Pro-independence groups yesterday paid tribute to Taiwanese independence activist Chen Chih-hsiung (陳智雄) at a press conference that commemorated Chen’s execution 50 years ago by the Chinese Nationalist Party (KMT) regime.
Chen’s daughter, Vonny Chen (陳雅芳), displayed her father’s final letters written before his execution — which she did not receive until March this year — at the news conference organized by the World United Formosans for Independence (WUFI).
Born in Pingtung in 1916, Chen was executed on May 28, 1963. According to WUFI, Chen was the first Taiwanese independence activist to be executed in Taiwan.
Vonny Chen, who grew up in Indonesia and does not speak Mandarin, told the press conference in English that her resentment toward her father as a child vanished after getting to know more about her father’s “courageous story” as she became older.
“I received compensation from Taiwan’s government about 10 years ago, but I could not care less about the money because I would rather have my father back,” Vonny Chen said, adding that she never knew about the letters and properties of her father in government archives until March.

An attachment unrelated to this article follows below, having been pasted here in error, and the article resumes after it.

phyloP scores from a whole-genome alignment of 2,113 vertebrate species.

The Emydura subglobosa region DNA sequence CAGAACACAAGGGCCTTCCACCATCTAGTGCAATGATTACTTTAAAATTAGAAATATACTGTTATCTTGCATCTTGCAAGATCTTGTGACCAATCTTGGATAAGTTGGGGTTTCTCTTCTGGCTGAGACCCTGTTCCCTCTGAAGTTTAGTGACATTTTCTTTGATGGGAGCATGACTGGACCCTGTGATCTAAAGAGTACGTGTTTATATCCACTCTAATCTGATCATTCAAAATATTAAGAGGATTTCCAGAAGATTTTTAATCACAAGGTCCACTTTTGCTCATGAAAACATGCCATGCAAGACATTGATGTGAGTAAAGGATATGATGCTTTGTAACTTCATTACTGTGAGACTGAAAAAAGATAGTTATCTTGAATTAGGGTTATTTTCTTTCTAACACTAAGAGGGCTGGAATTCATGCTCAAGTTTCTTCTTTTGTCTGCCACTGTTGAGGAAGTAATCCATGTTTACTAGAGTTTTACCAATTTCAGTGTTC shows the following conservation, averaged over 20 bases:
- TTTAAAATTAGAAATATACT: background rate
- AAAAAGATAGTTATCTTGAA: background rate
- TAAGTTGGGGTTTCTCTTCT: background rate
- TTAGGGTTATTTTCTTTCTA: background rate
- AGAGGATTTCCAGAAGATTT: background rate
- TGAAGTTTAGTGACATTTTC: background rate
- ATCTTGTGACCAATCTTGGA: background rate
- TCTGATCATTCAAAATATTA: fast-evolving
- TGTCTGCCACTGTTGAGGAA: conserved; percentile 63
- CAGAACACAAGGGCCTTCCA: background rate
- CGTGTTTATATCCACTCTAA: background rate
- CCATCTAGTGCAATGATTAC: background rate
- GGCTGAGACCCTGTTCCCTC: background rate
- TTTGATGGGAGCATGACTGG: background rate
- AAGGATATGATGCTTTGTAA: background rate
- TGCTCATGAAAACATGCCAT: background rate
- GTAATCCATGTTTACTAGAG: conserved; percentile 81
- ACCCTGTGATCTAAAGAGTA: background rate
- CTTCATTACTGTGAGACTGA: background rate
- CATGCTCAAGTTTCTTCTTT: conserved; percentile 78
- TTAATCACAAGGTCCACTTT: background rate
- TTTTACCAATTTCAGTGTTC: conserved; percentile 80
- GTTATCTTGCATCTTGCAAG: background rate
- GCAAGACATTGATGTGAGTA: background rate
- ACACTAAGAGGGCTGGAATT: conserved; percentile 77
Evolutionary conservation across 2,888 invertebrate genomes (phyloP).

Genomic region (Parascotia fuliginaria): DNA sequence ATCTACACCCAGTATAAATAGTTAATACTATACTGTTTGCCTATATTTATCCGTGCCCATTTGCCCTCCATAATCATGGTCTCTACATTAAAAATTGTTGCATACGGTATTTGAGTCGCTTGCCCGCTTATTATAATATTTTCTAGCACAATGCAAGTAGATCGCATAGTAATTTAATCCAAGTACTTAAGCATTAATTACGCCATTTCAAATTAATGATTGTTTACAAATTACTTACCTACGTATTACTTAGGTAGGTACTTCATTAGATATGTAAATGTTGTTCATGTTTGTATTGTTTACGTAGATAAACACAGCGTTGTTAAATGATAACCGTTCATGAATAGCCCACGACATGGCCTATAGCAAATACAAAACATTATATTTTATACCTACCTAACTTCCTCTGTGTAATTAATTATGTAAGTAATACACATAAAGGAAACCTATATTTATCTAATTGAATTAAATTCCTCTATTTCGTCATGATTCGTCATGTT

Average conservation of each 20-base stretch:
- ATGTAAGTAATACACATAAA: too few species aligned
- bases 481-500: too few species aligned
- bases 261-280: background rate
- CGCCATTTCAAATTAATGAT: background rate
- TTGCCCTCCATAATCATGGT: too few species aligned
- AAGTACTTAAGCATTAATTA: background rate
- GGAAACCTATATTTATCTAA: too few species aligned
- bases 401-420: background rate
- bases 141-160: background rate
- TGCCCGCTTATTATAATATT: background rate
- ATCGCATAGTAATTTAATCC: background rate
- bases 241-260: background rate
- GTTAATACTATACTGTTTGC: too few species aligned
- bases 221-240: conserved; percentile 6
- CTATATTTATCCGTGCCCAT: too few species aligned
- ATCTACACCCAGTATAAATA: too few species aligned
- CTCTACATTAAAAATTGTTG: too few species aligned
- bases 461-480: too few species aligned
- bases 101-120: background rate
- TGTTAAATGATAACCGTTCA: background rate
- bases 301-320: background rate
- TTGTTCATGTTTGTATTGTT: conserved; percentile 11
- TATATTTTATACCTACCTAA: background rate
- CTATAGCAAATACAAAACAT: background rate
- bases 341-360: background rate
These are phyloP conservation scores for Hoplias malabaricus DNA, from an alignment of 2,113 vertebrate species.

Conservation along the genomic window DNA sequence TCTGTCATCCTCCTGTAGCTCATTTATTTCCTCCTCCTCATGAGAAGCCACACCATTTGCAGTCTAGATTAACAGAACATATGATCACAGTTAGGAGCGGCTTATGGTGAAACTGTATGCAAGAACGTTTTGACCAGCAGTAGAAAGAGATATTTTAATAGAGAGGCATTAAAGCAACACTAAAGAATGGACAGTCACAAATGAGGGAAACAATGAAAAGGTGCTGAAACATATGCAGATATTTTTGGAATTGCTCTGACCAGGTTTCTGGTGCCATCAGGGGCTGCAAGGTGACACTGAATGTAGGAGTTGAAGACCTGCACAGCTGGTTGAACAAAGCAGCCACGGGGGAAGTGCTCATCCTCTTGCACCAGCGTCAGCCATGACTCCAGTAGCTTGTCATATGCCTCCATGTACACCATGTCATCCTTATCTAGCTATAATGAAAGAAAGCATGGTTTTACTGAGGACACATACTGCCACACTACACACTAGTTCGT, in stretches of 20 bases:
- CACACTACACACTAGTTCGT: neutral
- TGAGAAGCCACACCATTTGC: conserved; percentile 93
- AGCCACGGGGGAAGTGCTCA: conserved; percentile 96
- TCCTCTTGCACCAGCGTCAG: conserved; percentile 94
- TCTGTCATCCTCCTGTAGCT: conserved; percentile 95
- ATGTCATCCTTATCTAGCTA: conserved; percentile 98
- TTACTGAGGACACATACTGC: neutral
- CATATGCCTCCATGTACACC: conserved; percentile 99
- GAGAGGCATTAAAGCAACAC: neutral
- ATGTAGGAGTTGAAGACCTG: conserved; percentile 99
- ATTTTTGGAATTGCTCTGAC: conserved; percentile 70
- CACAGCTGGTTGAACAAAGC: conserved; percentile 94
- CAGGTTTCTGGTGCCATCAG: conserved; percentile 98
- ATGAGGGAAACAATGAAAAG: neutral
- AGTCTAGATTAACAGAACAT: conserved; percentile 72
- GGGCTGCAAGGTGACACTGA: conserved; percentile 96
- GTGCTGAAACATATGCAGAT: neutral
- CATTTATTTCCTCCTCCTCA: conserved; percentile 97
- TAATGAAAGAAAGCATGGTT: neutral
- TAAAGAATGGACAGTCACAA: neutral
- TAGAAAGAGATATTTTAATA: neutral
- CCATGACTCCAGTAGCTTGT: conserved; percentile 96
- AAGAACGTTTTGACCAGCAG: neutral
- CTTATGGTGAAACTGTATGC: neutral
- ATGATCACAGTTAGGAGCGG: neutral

Chen Chih-hsiung, described as “the No. 1 martyr for Taiwanese independence” by his acquaintances, was always high-spirited in his prison cell, said Liu Chin-shih (劉金獅), who stayed next door to him in prison.
Chen Chih-hsiung shouted “Long live Taiwan independence” twice before he was sent to the execution ground on that fateful day, Liu said.
Knowing that Chen had always been proud of his belief and refused to be intimidated by prison officials or the fear of death, the soldiers smashed his feet, pierced his cheek with steel wires and stuffed a cloth in his mouth before dragging him to the execution ground, Liu said.
A multilinguist, Chen worked as a translator in Indonesia for the Japanese Imperial Army during the Pacific War and after World War II, became a jewelry dealer there, where he assisted in the Indonesian independence movement and was imprisoned by the Dutch.
Chen later devoted his energy to the Taiwanese independence movement and was named ambassador to Southeast Asia by the Japan-based provisional government of the Republic of Taiwan in February 1958 and served in that capacity until he left for Japan later that year.
Chen was kidnapped by the KMT officials in Japan and returned to Taiwan the following year, but he kept working for the independence movement. He was arrested by the Taiwan Garrison Command in 1962 and charged with rebellion.